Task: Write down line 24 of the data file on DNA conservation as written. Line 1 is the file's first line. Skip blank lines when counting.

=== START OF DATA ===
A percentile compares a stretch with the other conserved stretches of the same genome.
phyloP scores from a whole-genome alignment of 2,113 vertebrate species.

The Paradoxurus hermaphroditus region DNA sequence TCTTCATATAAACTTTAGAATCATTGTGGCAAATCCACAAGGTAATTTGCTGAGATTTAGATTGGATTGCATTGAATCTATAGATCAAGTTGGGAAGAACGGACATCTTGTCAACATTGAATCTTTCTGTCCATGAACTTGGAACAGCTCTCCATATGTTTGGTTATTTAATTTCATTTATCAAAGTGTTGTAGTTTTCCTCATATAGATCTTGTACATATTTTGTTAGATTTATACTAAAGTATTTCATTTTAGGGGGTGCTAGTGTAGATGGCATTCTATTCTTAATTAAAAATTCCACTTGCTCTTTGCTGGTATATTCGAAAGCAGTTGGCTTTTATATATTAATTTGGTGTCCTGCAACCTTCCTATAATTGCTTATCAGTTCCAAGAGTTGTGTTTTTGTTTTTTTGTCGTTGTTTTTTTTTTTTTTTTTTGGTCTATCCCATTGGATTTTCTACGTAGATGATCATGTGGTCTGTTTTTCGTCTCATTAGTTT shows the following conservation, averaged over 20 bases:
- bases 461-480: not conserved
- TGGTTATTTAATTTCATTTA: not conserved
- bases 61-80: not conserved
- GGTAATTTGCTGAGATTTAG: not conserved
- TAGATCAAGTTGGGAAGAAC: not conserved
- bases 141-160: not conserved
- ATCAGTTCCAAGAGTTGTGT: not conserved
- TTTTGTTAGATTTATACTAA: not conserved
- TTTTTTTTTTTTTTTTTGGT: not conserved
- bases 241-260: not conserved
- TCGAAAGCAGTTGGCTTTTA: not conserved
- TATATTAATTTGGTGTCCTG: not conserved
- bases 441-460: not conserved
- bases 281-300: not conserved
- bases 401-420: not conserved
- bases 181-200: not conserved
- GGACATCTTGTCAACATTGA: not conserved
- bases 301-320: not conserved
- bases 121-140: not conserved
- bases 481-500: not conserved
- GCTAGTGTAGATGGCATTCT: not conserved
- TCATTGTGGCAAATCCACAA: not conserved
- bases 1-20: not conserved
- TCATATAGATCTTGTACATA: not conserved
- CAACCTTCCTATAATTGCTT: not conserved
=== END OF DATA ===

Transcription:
- GCTAGTGTAGATGGCATTCT: not conserved